Growing the region's first research university will be an expensive task.
Masdar institute planning to quadruple enrolment over next five years
ABU DHABI // Officials at Masdar Institute of Science and Technology hope to see enrolment increase four-fold over the next five years.
Currently, the research university has 250 students and 63 faculty members - a ratio of about five to one.
"This ratio is what almost all major universities think is the right mix at the graduate level," said Dr Fred Moavenzadeh, the president of Masdar Institute.
"Our target is that in the next five to six years we will hopefully have close to 200 faculty members and, therefore, we will have close to a thousand students," he said.
Growing the university is an expensive task because of its focus on research and innovation. It requires large and sophisticated laboratory facilities, operated and maintained by qualified staff. Growth plans are related to the funding necessary to build and run such laboratories and to hire the necessary faculty and other staff.
"We are funded by the Government but we are not a Government institution, we are independent," said Dr Moavenzadeh. "One of our concerns is how to diversify our sources of funding."
One way to do this is to collaborate with private companies on research projects.
"During the last year, we signed close to US$10 million [Dh36.7m]worth of research projects," he said.
Among those projects is a collaboration with the German technology company, Siemens, said Professor Steven Griffiths, the executive director of Institute Initiatives. The institute and Siemens are collaborating on several research topics such as smart grids and buildings, carbon capture and storage and solar energy.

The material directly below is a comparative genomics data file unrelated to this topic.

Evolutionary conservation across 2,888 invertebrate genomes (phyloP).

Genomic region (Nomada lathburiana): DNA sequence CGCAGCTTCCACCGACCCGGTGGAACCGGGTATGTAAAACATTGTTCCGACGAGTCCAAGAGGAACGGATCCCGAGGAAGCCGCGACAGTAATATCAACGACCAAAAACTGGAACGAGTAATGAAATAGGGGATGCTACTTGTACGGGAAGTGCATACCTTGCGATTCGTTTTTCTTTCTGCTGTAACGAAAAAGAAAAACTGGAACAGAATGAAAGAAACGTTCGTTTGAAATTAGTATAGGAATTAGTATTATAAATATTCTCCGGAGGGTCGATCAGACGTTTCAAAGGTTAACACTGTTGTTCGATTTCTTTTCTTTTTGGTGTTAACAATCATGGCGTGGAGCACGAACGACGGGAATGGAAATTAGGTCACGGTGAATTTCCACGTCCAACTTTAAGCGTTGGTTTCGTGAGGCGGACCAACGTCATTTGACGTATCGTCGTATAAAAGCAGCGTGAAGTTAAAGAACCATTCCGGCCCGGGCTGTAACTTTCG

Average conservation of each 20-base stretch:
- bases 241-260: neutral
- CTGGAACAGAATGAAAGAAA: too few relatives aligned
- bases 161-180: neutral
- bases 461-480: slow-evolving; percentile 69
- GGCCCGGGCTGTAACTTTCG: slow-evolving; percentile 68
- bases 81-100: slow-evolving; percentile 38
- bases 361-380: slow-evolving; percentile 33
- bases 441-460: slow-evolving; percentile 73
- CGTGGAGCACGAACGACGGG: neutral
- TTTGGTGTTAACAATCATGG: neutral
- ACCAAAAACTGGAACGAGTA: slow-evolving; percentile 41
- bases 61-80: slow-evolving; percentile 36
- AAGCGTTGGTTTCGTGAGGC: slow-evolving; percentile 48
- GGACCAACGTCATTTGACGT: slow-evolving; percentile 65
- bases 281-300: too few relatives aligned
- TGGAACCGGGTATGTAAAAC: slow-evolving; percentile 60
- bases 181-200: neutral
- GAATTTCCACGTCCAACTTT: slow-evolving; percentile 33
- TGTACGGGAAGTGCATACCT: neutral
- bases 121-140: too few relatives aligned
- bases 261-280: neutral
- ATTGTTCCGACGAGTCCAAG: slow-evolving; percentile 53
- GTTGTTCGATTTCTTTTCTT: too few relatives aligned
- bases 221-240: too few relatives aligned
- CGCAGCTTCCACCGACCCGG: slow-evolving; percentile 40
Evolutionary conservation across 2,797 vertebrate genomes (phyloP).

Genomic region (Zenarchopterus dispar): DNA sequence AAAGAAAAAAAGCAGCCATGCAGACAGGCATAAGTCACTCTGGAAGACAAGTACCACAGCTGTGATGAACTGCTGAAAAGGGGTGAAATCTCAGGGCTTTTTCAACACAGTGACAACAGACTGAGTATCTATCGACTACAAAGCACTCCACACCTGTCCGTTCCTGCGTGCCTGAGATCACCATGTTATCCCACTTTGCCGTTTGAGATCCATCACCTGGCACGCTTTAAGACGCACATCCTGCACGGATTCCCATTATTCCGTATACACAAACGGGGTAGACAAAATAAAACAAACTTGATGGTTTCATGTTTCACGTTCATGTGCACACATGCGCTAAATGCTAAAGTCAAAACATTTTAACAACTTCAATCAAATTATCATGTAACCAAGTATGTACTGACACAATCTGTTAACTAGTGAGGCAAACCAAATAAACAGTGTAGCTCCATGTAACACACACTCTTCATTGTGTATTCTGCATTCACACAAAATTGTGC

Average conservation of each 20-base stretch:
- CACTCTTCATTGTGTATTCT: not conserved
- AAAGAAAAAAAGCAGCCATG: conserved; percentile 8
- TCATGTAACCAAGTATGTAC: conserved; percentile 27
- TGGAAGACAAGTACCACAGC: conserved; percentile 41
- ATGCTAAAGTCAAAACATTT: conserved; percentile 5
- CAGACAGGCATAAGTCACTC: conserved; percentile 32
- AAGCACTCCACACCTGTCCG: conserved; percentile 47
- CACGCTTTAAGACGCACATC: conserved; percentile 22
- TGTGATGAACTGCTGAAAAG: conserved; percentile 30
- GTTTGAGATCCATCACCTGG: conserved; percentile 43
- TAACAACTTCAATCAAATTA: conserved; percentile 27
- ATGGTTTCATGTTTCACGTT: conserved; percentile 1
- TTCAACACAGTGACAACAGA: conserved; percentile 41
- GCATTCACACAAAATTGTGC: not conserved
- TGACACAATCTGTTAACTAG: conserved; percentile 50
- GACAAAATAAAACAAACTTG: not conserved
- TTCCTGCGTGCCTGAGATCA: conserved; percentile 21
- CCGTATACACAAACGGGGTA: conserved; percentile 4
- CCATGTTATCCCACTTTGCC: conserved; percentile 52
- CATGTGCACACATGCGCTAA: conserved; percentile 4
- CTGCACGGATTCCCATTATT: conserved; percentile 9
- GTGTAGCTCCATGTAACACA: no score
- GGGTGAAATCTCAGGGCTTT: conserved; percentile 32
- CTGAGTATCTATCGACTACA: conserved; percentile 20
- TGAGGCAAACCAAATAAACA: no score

The institute is also investigating the use of a local salt marsh plant to produce clean aviation fuel for Etihad Airways, the American aircraft manufacturer Boeing, and the technology company, Honeywell UOP. This month, the institute signed a collaborative agreement with the Emirates Aluminium Company. "This is not charity," said Prof Griffiths. "It is based on us delivering clear results over an agreed period of time."
The institute is also trying to attract donors, said Dr Moavenzadeh. One way is through persuading private companies to set up fellowship programmes - offering stipends to students.
Three students receive support from the Toyota Motor Corporation, which donated its 2010 Zayed Future Energy Prize of US$1.5 million (Dh5.5m) to Masdar Institute.
Another form of support is through endowments - cash that is given by private companies to build university facilities or to be invested so that the institute can generate revenue. The practice is standard in the US where companies enjoy tax benefits if they donate money for such purposes. Harvard University, for example, has endowments of US$30 billion (Dh110bn).
"We are moving in all these different directions," said Dr Moavenzadeh.
"It is a little bit difficult because although the culture of giving is very well-developed here, it is mostly done in the form of charity," he said. "We are trying to convince companies that this is a new type of charity but not exactly charity."